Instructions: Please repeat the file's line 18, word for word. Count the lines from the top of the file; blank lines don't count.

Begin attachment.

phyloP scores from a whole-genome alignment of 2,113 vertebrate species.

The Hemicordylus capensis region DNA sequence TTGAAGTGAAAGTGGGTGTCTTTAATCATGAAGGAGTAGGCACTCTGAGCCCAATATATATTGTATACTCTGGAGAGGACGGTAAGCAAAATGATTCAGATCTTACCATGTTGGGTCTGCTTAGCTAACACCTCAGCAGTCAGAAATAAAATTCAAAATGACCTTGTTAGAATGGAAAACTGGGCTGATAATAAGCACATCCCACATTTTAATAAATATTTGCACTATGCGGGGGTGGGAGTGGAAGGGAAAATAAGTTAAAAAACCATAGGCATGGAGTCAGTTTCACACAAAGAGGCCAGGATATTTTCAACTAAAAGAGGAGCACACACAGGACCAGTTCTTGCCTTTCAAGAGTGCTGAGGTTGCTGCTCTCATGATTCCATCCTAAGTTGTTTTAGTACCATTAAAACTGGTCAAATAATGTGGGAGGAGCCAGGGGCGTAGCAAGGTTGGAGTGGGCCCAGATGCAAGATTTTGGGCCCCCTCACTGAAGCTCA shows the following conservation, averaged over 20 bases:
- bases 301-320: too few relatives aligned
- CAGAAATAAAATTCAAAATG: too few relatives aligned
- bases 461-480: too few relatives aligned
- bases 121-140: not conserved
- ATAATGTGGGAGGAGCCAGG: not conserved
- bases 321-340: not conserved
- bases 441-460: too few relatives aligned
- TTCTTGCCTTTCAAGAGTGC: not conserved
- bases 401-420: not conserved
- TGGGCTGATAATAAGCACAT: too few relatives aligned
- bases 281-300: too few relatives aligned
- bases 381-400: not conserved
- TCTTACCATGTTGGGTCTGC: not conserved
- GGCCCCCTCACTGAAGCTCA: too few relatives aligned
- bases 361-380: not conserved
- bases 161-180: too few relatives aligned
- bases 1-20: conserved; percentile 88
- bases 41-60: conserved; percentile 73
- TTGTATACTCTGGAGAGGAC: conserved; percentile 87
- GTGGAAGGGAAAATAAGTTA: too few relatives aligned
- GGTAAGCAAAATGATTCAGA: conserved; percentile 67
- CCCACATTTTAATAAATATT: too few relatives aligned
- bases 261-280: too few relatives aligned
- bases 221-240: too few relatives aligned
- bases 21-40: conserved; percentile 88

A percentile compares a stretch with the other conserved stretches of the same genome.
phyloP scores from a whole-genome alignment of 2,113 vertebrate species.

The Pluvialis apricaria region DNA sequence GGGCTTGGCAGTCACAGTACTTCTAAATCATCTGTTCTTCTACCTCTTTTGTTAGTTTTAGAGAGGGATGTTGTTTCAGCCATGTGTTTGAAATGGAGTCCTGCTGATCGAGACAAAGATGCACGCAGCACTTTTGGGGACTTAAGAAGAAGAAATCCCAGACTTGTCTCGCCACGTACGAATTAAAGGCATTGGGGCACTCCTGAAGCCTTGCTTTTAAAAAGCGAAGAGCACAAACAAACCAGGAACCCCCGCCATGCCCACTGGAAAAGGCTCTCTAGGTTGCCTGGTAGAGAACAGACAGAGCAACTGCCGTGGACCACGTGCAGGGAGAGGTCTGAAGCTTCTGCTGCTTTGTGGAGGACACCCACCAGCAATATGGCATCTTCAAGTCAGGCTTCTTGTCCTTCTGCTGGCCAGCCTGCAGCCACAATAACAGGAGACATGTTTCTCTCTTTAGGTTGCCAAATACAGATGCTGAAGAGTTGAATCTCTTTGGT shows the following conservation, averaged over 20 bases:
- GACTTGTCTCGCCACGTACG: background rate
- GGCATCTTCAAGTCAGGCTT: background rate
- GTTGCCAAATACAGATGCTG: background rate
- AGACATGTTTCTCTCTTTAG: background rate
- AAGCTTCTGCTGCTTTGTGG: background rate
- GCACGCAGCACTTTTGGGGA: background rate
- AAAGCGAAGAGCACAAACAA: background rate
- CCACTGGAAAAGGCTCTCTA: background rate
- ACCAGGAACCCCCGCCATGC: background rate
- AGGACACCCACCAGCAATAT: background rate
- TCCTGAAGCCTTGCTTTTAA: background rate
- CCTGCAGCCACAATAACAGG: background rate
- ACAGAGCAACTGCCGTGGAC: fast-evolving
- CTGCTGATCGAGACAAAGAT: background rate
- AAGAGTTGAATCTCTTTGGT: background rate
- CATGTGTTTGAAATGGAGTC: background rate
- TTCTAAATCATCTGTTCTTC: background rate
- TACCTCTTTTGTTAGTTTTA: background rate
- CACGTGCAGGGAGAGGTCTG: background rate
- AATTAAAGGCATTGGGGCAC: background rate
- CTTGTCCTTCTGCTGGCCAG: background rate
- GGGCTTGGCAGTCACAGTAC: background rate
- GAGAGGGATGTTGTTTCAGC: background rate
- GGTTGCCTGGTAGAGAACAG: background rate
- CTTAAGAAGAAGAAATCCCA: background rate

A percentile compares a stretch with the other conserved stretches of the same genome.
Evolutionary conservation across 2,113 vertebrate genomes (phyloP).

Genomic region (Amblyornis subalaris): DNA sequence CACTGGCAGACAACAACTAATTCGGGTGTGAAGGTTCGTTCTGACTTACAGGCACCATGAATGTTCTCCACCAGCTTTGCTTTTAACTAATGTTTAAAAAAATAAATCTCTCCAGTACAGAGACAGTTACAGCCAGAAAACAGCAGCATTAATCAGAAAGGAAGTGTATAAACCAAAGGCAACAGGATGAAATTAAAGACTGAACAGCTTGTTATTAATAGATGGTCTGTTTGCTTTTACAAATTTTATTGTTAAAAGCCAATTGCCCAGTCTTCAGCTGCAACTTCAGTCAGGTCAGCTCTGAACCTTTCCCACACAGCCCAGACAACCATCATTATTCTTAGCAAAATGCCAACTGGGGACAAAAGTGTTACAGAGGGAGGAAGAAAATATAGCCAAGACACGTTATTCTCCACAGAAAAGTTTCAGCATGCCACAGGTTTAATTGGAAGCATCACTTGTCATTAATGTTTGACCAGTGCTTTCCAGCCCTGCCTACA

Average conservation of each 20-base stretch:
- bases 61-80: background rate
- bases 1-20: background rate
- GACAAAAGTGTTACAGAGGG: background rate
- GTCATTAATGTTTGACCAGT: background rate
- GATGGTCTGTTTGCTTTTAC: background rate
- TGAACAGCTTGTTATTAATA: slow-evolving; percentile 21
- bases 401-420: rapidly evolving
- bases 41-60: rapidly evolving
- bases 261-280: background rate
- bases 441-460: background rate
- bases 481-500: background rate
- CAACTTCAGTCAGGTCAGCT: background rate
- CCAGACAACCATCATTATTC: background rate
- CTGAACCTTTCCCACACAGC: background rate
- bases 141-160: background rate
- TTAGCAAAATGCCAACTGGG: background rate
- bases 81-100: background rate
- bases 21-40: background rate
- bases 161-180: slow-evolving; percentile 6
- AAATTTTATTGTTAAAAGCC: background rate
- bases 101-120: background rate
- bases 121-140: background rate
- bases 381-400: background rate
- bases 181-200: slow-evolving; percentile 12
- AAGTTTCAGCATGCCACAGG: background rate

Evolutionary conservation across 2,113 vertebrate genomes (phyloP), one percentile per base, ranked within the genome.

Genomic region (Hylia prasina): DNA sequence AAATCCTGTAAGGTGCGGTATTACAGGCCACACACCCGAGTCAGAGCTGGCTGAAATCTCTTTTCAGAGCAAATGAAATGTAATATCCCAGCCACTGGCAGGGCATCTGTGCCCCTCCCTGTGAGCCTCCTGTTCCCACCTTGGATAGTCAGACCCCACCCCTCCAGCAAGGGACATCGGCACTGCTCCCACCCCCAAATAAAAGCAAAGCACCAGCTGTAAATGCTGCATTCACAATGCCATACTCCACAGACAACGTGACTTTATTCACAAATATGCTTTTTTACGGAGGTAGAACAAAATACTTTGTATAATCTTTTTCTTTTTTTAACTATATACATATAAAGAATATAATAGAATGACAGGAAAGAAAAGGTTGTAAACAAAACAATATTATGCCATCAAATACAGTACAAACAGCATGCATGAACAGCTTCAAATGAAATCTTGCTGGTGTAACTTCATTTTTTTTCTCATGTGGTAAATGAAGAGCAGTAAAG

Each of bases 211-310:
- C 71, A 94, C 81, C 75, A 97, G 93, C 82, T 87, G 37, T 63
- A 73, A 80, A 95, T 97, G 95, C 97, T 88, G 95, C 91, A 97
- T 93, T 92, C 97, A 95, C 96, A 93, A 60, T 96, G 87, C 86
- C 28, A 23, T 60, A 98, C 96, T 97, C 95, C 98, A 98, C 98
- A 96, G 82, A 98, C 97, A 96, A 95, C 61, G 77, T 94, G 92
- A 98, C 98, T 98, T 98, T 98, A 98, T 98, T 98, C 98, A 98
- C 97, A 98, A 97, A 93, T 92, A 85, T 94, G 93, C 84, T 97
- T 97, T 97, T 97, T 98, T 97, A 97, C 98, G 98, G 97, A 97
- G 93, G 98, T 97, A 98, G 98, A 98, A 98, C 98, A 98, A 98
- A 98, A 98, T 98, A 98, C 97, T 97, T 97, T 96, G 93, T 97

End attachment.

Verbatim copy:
- bases 161-180: too few relatives aligned